The introduction of clean air zones (CAZs) in the UK is to be delayed until the government overcomes the coronavirus pandemic.
The decision was confirmed by Rebecca Pow, a junior minister at the Department for Food, Environment and Rural Affairs (Defra), in a letter to David Wells, chief executive of the Freight Transport Association (FTA).
“We will keep the timetable under review but we expect the introduction of clean air zones to be no earlier than January 2021,” Pow said.
“We are in a new and evolving situation which needs a co-ordinated approach to minimise wider societal impacts.”
Admitting that it was a “difficult time” for the industry, Pow said the move will provide “certainty” to the commercial fleet industry.
She said: “The freight industry is an important part of our response [to the COVID-19 outbreak] and we will keep working with you to ensure you can continue your vital role.”
The FTA has been urging the UK government to delay the introduction of CAZs to allow businesses to focus their efforts on keeping goods moving during the coronavirus outbreak.
“While FTA and its members support fully the government’s ambition to improve air quality across the UK, to achieve compliance with the scheme businesses would have to undertake significant work and planning,” said Natalie Chapman, FTA’s head of urban policy.
“With the industry focusing all its attention on ensuring the public, supermarkets and other retailers continue to receive the essential items they need during the pandemic, logistics businesses simply do not have the resources to dedicate to preparing for the imminent introduction of CAZs.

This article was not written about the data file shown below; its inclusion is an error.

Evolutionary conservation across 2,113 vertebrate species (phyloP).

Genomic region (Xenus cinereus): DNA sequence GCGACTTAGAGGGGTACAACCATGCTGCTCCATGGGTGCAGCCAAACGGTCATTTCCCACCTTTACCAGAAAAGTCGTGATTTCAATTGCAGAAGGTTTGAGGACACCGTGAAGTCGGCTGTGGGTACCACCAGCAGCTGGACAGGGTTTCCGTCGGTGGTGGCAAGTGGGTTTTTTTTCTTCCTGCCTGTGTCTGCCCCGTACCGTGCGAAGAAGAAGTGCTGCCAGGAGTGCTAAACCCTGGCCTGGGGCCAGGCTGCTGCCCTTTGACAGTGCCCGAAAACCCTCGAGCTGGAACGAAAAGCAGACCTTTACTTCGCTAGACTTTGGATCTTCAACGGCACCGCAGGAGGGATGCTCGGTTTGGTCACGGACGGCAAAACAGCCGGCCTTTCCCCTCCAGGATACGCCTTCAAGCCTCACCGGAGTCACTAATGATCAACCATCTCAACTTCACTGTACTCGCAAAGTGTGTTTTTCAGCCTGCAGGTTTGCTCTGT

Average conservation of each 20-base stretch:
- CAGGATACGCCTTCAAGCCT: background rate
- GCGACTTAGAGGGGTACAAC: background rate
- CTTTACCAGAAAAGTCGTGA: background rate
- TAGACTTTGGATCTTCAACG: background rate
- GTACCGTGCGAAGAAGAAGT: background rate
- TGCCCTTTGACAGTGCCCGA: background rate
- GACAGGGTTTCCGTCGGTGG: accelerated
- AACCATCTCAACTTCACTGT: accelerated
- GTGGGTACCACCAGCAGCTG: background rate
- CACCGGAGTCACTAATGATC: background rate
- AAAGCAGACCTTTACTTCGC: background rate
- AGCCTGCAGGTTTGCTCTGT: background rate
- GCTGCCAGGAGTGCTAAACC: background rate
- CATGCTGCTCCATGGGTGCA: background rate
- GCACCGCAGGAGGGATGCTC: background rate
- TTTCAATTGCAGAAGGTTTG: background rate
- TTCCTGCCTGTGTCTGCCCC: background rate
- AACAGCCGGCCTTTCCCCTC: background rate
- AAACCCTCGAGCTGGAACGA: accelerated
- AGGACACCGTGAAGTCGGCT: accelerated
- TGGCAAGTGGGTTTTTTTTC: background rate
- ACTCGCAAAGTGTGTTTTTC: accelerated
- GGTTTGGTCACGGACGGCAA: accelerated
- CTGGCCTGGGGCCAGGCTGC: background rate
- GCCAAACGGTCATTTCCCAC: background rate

“In addition, supplies of technology, equipment and trucks are being disrupted by the pandemic, making it harder for businesses to upgrade their fleets to meet the emission standards required of the schemes.”
Once the COVID-19 crisis ends, FTA said it will work with Defra and cities whose CAZs were due to come into force this year, to ensure the detail of the schemes take into account the needs of businesses whilst delivering improvements to air quality.
Both Birmingham and Leeds city councils had written to Defra in recent days to ask for a delay to the introduction of CAZs in their respective cities.
The British Vehicle Rental and Leasing Association (BVRLA) also welcomed the decision to postpone all schemes.
Gerry Keaney, chief executive of BVRLA, said: “This is a very sensible decision in the current circumstances.
“It gives some temporary respite for businesses and individuals trying to come to terms with the current health crisis and gives the government’s Joint Air Quality Unit extra time to make sure that key systems such as the centralised payment portal are fit-for-purpose and more fleet friendly.
“To date the range of air quality measures being proposed are wide and varied across UK towns and cities. The landscape is very confusing.
“Hopefully this delay will provide additional time to reflect and deliver a more effective and coordinated way forward.”
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